Policymakers worldwide are considering requiring warnings for sugary drinks. A growing number of experimental studies have examined sugary drink warnings’ impacts, but no research to our knowledge has synthesized this literature. To inform ongoing policy debates, this study aimed to identify the effects of sugary drink warnings compared with control conditions. Using a comprehensive search strategy, the researchers identified and meta-analyzed 23 experiments, representing more 16,000 individuals, that assessed the impact of sugary drink warnings versus control conditions. The study found that sugary drink warnings reduced both self-reported and objectively measured purchases of sugary drinks. Warnings also led to beneficial changes in mechanisms underlying longer-term behavior change, including causing stronger emotional responses, increasing perceptions that sugary drinks contribute to disease, and reducing intentions to purchase or consume sugary drinks.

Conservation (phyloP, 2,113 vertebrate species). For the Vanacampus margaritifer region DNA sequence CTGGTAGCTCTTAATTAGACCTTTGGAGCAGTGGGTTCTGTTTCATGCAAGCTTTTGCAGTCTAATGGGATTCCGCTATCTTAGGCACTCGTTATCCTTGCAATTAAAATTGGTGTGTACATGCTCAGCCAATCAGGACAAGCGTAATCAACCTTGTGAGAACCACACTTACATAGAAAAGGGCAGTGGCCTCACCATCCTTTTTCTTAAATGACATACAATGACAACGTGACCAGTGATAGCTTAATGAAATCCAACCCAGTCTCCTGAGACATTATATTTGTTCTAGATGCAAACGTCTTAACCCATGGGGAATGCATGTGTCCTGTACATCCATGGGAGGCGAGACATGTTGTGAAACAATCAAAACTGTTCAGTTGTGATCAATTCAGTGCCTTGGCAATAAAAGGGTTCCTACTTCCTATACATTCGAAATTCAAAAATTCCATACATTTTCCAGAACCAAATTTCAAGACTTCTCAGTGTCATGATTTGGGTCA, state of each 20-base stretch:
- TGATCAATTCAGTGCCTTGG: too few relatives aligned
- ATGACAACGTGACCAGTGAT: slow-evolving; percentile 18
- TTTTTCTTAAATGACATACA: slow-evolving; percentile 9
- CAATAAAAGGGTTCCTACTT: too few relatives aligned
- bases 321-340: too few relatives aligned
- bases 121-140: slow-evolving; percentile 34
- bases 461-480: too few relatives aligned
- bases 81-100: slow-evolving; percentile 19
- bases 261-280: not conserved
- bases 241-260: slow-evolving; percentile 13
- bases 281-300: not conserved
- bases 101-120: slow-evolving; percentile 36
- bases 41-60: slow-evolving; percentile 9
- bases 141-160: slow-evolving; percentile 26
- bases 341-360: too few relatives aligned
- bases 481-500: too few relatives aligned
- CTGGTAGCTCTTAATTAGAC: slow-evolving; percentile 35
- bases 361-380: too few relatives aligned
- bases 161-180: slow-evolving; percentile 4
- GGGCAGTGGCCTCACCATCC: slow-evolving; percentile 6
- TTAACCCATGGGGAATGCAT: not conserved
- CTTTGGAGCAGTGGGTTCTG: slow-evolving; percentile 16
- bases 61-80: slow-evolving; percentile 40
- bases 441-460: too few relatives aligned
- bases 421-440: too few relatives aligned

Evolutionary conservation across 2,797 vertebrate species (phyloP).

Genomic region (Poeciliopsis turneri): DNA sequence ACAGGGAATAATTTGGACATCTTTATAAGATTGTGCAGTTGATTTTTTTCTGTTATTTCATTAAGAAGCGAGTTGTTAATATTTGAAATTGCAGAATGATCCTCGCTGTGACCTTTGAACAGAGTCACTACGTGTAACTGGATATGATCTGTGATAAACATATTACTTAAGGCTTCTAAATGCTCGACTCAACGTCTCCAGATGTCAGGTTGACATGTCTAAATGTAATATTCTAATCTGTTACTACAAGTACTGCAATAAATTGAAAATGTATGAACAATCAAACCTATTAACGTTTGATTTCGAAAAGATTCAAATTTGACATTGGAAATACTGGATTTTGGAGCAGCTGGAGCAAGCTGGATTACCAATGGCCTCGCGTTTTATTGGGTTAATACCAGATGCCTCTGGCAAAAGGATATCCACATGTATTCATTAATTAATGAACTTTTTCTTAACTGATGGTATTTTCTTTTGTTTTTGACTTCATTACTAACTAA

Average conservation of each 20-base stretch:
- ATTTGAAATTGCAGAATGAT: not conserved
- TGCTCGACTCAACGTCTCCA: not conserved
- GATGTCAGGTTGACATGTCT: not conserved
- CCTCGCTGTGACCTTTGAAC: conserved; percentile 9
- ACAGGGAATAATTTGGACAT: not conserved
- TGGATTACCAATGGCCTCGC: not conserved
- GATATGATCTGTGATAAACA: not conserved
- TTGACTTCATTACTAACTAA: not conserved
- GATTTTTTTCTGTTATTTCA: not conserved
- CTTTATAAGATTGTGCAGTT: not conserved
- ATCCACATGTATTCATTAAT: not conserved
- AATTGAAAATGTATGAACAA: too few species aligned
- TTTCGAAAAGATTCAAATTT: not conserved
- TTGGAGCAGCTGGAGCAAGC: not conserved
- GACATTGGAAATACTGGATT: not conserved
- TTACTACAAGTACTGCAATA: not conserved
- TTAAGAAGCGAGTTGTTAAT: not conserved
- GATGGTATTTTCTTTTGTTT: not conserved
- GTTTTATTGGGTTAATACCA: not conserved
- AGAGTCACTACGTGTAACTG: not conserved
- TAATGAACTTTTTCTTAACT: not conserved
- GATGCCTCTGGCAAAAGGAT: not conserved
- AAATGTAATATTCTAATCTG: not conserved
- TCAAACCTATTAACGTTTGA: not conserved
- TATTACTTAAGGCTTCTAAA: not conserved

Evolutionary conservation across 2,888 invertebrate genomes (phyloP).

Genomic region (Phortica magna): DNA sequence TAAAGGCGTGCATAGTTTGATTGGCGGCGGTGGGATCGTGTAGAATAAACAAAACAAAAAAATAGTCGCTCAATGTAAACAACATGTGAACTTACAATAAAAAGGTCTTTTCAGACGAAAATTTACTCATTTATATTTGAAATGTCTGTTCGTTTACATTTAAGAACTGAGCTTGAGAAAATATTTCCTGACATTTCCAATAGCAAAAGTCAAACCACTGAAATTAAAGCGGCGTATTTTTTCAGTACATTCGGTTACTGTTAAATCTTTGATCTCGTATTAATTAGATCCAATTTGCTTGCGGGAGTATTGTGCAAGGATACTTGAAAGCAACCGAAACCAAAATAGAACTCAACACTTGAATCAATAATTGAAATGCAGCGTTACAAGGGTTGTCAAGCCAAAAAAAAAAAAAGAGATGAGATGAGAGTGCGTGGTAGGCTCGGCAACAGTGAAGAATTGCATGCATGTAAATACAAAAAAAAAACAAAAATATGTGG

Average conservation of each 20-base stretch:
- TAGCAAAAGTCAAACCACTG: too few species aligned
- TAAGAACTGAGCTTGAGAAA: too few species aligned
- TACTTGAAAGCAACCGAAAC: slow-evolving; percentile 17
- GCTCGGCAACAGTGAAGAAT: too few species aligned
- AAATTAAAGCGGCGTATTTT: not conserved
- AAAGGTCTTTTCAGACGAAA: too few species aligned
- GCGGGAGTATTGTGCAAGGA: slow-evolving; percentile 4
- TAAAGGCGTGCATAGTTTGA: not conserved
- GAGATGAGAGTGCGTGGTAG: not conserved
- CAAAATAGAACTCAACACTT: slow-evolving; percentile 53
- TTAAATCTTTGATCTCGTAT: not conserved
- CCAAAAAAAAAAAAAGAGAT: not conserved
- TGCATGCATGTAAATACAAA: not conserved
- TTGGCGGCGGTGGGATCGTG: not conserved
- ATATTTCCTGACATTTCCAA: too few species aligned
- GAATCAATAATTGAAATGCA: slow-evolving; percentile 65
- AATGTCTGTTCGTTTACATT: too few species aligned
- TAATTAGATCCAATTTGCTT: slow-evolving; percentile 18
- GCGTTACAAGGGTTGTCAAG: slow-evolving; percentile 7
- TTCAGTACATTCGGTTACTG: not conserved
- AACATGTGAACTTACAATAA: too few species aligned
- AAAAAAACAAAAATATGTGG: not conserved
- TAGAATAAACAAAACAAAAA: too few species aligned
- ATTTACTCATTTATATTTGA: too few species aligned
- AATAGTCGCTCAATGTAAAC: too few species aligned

Sugary drink warnings: A meta-analysis of experimental studies
Examining the Effects of Taxes and Warning Labels on Parents’ Purchases of Sugar-Sweetened Beverages Using a Choice Experiment
The purpose of this study is to conduct a discrete choice experiment to investigate whether warning labels on Sugar-Sweetened Beverages (SSBs) alter the effectiveness of a tax on SSBs, especially among parents who are Black, Latinx and lower income. The research team will conduct an online choice experiment with 2,700 … More
SHIFT: Testing Culturally Appropriate Messaging for Black Community to Limit Children’s Sugary-Beverage Intake and Increase Water Consumption
The project’s goal is to conduct a randomized, controlled trial to evaluate the impact of a culturally appropriate social behavior change communication campaign on sugar-sweetened beverage (SSB) and water consumption among black families with children aged 0-5 years. Specific aims include: (1) Deliver a culturally appropriate social behavior change communication … More
This study seeks to develop and test the impact of “nudges” in an online grocery store on purchases of fruit drinks and healthier substitutes among a sample of low-income parents of children ages 1-5 years. The goal of this project is to reduce fruit drink intake among low-income children, including … More